Steve

  6. #16

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    So, a guy buys a Keiv and all is not good, then some conclude that it was purchased from an Eastern Euro country..but it came from Fedka..right? and Fedka is where?

    Lets not become another Rangefinder forum aye
    regards

  7. #17
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    Quote Originally Posted by Craig Swensson View Post
    So, a guy buys a Keiv and all is not good, then some conclude that it was purchased from an Eastern Euro country..but it came from Fedka..right? and Fedka is where?...
    Yep, that sounds accurate, though I really did not want to vilify Yuri (Fedka) or his camera ratings. Sometimes things get in the wrong bins or the wrong camera is shipped. I have had that happen twice with KEH when EX stuff turned out to be closer to UG. For his part, Yuri has been extremely responsive and I am satisfied with the business aspects of the purchase.

    The main intent of my original post was to determine if my expectations were too high in regards to how clunky the camera should feel. I was hoping to get responses from other owners indicating their experiences with similar cameras, so as to temper my expectations or reinforce my disappointment. What I have learned from this thread, other purchases, and a ton of other research is that condition ratings for FSU gear is variable depending on the item in question. Example: "Good" may mean "Good, for a camera made 40 years ago and for which no truly good examples exist". I.e. Not really good, but better than most of what is out there.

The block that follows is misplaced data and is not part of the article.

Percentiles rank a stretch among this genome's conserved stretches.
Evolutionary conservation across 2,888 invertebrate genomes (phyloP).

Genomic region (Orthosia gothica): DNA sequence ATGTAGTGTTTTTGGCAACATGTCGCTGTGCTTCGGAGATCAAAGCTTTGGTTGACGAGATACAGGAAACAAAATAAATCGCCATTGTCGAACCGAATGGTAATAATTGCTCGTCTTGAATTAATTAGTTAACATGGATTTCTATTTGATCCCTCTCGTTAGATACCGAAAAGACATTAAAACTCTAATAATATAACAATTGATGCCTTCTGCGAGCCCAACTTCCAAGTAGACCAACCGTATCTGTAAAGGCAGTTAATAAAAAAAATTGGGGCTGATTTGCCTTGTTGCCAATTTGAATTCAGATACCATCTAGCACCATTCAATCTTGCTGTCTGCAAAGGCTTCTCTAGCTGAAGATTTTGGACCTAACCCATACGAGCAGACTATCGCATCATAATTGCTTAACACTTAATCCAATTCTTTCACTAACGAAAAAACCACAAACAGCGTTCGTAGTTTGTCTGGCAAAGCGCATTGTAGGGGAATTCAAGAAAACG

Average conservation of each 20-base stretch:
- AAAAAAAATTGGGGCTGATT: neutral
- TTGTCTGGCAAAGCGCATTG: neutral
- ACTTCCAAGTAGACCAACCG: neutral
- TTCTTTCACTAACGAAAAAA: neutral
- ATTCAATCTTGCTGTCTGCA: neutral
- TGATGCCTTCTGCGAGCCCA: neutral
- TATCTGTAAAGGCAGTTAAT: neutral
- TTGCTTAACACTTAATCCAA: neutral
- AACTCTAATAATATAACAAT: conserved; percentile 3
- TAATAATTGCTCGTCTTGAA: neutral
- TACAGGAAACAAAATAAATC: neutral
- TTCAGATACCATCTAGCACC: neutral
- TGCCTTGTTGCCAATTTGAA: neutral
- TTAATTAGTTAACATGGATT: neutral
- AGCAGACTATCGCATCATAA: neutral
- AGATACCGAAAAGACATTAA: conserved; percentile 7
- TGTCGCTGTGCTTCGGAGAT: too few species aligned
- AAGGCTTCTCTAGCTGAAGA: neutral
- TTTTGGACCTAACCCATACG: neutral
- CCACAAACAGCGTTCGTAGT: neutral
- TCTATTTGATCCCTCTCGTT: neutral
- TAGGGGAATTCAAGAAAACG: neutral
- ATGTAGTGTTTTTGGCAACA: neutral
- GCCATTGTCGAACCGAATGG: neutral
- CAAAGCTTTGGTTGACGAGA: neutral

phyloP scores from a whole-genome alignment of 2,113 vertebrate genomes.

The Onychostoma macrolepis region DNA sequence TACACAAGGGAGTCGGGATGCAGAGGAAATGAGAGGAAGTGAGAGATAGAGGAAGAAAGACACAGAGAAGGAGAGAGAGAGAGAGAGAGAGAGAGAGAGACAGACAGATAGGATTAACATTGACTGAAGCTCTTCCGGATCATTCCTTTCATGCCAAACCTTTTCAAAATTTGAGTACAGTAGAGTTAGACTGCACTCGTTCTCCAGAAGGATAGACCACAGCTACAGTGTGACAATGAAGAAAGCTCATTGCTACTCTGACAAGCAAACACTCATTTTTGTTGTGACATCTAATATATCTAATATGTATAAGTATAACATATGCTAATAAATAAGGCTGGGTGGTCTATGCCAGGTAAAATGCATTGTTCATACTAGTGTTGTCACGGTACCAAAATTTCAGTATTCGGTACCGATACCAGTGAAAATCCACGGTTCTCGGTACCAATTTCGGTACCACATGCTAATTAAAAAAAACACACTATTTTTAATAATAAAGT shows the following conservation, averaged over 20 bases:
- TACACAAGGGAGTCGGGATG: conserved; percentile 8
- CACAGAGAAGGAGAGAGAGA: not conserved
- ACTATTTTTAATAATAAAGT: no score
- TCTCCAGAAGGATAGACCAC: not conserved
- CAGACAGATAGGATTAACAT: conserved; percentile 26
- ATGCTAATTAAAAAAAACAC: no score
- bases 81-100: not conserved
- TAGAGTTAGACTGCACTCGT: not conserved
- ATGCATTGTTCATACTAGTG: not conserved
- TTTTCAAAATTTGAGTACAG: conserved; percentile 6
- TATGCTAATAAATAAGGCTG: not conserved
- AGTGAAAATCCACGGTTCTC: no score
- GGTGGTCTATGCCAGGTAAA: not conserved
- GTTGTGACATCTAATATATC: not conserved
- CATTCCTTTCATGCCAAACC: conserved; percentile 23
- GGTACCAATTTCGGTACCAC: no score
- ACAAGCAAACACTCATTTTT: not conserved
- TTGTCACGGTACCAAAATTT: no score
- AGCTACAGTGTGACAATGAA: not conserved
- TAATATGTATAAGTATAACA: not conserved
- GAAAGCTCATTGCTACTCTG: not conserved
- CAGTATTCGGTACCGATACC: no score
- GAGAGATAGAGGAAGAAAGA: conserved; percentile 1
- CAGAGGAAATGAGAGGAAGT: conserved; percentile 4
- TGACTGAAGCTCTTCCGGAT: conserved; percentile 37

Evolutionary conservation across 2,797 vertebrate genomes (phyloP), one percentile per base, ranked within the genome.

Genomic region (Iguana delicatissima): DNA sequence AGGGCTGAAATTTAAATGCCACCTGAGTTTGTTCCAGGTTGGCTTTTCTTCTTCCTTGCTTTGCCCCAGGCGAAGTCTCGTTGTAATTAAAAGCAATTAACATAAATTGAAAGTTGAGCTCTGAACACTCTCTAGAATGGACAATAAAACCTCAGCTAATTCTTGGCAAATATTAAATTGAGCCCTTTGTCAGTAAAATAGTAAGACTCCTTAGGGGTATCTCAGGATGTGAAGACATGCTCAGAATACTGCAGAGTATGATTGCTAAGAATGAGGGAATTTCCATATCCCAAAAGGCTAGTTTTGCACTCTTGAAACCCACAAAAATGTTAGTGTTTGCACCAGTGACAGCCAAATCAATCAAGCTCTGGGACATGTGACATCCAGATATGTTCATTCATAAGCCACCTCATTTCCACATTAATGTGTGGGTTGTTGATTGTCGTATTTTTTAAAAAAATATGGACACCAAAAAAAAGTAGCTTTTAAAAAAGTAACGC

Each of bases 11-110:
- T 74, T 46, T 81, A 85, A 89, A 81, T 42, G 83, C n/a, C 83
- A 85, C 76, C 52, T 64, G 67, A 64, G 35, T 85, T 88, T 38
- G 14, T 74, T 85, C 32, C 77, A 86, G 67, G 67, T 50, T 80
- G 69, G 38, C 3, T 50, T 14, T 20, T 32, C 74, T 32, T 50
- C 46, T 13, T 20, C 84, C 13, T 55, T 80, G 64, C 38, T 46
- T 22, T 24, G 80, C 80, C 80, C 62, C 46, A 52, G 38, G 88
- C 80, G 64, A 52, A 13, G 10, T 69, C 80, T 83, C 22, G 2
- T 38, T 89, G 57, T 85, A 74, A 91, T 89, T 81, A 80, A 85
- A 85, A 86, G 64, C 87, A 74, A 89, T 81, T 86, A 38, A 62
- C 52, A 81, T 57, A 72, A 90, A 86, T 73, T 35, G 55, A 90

Steve

    (Owns several FSU SLR lenses and loves them all. Never bought a FSU camera before this though...)

  8. #18
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    I'm probably going to get slated for this but.........My kiev 4 ('64) was working OK, but wind-on was a bit stiff, and slow speeds seemed a bit slow. Opened it up according to kiev survival guide and sparingly lubed the works with a little wd40 (I know, I know not recommended as it has a tendency to go everywhere, but I was careful). reassembled and it feels like a different camera. The wind on particularly is now really smooth, and gained a completely different action - more like part wind the film on - easy, then click, then a little more resistance in the second part of the turn as the shutter is cocked. Originally the intermediate click was missing and the whole wind on had the same pressure - stiff.

    Not really recommending using WD40, but it worked for me. I think the cleaning action of the stuff loosened a lot of old solidified gunk.

  9. #19
    stevebrot's Avatar
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    Thanks @ mr rusty! I am thinking that lube/adjust may be the key to getting a smooth working camera.


    Steve